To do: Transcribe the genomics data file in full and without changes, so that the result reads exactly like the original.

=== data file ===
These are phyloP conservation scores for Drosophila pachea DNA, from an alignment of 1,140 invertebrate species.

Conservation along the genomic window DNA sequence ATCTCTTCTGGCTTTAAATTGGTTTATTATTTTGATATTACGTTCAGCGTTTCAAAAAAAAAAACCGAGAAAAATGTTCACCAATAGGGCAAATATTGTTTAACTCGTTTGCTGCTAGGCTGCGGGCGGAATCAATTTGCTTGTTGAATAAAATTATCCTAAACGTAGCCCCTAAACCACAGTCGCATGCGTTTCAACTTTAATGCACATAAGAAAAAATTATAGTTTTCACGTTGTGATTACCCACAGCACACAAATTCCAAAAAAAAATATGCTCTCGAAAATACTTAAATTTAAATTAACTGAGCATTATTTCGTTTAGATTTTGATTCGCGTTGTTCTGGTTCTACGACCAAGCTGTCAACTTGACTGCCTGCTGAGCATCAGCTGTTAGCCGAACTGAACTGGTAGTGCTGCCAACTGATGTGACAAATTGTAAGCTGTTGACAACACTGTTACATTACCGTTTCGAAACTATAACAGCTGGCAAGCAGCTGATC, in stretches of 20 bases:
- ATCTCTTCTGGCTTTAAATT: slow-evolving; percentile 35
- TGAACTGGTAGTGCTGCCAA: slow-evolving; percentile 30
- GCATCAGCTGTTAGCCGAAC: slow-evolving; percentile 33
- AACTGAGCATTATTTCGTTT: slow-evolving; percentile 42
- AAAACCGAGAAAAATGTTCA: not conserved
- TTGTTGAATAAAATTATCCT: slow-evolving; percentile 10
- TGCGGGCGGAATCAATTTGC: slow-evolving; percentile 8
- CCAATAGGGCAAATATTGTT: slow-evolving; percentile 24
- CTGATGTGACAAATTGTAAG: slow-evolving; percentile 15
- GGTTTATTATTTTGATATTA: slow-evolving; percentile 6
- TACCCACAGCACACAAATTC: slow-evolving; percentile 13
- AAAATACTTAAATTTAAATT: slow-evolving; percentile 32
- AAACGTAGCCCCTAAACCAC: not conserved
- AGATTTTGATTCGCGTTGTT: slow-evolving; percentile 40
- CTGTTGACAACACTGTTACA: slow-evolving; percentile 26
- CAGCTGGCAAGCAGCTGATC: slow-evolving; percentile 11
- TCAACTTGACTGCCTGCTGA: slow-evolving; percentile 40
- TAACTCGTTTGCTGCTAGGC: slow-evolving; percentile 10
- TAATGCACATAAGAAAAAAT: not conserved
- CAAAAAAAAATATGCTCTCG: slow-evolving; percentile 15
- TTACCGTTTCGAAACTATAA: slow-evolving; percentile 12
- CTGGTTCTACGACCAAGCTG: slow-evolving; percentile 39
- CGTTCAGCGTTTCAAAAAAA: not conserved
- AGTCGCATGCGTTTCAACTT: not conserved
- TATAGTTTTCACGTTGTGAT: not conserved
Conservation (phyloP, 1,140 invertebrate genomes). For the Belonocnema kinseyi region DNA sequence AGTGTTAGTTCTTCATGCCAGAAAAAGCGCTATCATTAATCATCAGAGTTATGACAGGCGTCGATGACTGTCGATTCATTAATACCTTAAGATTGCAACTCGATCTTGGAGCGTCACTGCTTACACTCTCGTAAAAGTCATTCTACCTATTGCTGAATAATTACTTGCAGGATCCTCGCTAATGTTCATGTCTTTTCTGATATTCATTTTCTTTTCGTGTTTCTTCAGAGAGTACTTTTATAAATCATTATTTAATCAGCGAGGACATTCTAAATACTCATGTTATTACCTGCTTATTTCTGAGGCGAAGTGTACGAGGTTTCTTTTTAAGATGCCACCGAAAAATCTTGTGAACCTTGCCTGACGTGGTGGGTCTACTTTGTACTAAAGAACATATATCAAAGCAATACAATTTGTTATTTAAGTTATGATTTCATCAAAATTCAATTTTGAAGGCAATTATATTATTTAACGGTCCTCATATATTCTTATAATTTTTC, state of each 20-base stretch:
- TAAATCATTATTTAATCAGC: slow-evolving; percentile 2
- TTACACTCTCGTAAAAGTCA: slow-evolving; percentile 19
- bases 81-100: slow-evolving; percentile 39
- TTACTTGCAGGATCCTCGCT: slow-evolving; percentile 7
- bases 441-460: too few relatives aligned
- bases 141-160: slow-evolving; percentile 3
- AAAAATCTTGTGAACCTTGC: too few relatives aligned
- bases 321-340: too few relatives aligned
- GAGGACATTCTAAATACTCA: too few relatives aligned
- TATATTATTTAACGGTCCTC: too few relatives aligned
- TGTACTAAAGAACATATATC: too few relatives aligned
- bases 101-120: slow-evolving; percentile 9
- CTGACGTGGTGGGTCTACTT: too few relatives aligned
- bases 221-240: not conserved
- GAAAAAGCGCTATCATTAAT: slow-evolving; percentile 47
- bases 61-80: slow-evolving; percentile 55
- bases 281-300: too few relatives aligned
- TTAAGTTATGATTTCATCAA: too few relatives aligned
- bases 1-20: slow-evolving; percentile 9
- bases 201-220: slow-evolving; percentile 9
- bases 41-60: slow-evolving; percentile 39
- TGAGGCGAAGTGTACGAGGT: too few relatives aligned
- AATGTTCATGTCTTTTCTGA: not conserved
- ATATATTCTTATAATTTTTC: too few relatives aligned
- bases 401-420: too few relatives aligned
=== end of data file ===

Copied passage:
These are phyloP conservation scores for Drosophila pachea DNA, from an alignment of 1,140 invertebrate species.

Conservation along the genomic window DNA sequence ATCTCTTCTGGCTTTAAATTGGTTTATTATTTTGATATTACGTTCAGCGTTTCAAAAAAAAAAACCGAGAAAAATGTTCACCAATAGGGCAAATATTGTTTAACTCGTTTGCTGCTAGGCTGCGGGCGGAATCAATTTGCTTGTTGAATAAAATTATCCTAAACGTAGCCCCTAAACCACAGTCGCATGCGTTTCAACTTTAATGCACATAAGAAAAAATTATAGTTTTCACGTTGTGATTACCCACAGCACACAAATTCCAAAAAAAAATATGCTCTCGAAAATACTTAAATTTAAATTAACTGAGCATTATTTCGTTTAGATTTTGATTCGCGTTGTTCTGGTTCTACGACCAAGCTGTCAACTTGACTGCCTGCTGAGCATCAGCTGTTAGCCGAACTGAACTGGTAGTGCTGCCAACTGATGTGACAAATTGTAAGCTGTTGACAACACTGTTACATTACCGTTTCGAAACTATAACAGCTGGCAAGCAGCTGATC, in stretches of 20 bases:
- ATCTCTTCTGGCTTTAAATT: slow-evolving; percentile 35
- TGAACTGGTAGTGCTGCCAA: slow-evolving; percentile 30
- GCATCAGCTGTTAGCCGAAC: slow-evolving; percentile 33
- AACTGAGCATTATTTCGTTT: slow-evolving; percentile 42
- AAAACCGAGAAAAATGTTCA: not conserved
- TTGTTGAATAAAATTATCCT: slow-evolving; percentile 10
- TGCGGGCGGAATCAATTTGC: slow-evolving; percentile 8
- CCAATAGGGCAAATATTGTT: slow-evolving; percentile 24
- CTGATGTGACAAATTGTAAG: slow-evolving; percentile 15
- GGTTTATTATTTTGATATTA: slow-evolving; percentile 6
- TACCCACAGCACACAAATTC: slow-evolving; percentile 13
- AAAATACTTAAATTTAAATT: slow-evolving; percentile 32
- AAACGTAGCCCCTAAACCAC: not conserved
- AGATTTTGATTCGCGTTGTT: slow-evolving; percentile 40
- CTGTTGACAACACTGTTACA: slow-evolving; percentile 26
- CAGCTGGCAAGCAGCTGATC: slow-evolving; percentile 11
- TCAACTTGACTGCCTGCTGA: slow-evolving; percentile 40
- TAACTCGTTTGCTGCTAGGC: slow-evolving; percentile 10
- TAATGCACATAAGAAAAAAT: not conserved
- CAAAAAAAAATATGCTCTCG: slow-evolving; percentile 15
- TTACCGTTTCGAAACTATAA: slow-evolving; percentile 12
- CTGGTTCTACGACCAAGCTG: slow-evolving; percentile 39
- CGTTCAGCGTTTCAAAAAAA: not conserved
- AGTCGCATGCGTTTCAACTT: not conserved
- TATAGTTTTCACGTTGTGAT: not conserved
Conservation (phyloP, 1,140 invertebrate genomes). For the Belonocnema kinseyi region DNA sequence AGTGTTAGTTCTTCATGCCAGAAAAAGCGCTATCATTAATCATCAGAGTTATGACAGGCGTCGATGACTGTCGATTCATTAATACCTTAAGATTGCAACTCGATCTTGGAGCGTCACTGCTTACACTCTCGTAAAAGTCATTCTACCTATTGCTGAATAATTACTTGCAGGATCCTCGCTAATGTTCATGTCTTTTCTGATATTCATTTTCTTTTCGTGTTTCTTCAGAGAGTACTTTTATAAATCATTATTTAATCAGCGAGGACATTCTAAATACTCATGTTATTACCTGCTTATTTCTGAGGCGAAGTGTACGAGGTTTCTTTTTAAGATGCCACCGAAAAATCTTGTGAACCTTGCCTGACGTGGTGGGTCTACTTTGTACTAAAGAACATATATCAAAGCAATACAATTTGTTATTTAAGTTATGATTTCATCAAAATTCAATTTTGAAGGCAATTATATTATTTAACGGTCCTCATATATTCTTATAATTTTTC, state of each 20-base stretch:
- TAAATCATTATTTAATCAGC: slow-evolving; percentile 2
- TTACACTCTCGTAAAAGTCA: slow-evolving; percentile 19
- bases 81-100: slow-evolving; percentile 39
- TTACTTGCAGGATCCTCGCT: slow-evolving; percentile 7
- bases 441-460: too few relatives aligned
- bases 141-160: slow-evolving; percentile 3
- AAAAATCTTGTGAACCTTGC: too few relatives aligned
- bases 321-340: too few relatives aligned
- GAGGACATTCTAAATACTCA: too few relatives aligned
- TATATTATTTAACGGTCCTC: too few relatives aligned
- TGTACTAAAGAACATATATC: too few relatives aligned
- bases 101-120: slow-evolving; percentile 9
- CTGACGTGGTGGGTCTACTT: too few relatives aligned
- bases 221-240: not conserved
- GAAAAAGCGCTATCATTAAT: slow-evolving; percentile 47
- bases 61-80: slow-evolving; percentile 55
- bases 281-300: too few relatives aligned
- TTAAGTTATGATTTCATCAA: too few relatives aligned
- bases 1-20: slow-evolving; percentile 9
- bases 201-220: slow-evolving; percentile 9
- bases 41-60: slow-evolving; percentile 39
- TGAGGCGAAGTGTACGAGGT: too few relatives aligned
- AATGTTCATGTCTTTTCTGA: not conserved
- ATATATTCTTATAATTTTTC: too few relatives aligned
- bases 401-420: too few relatives aligned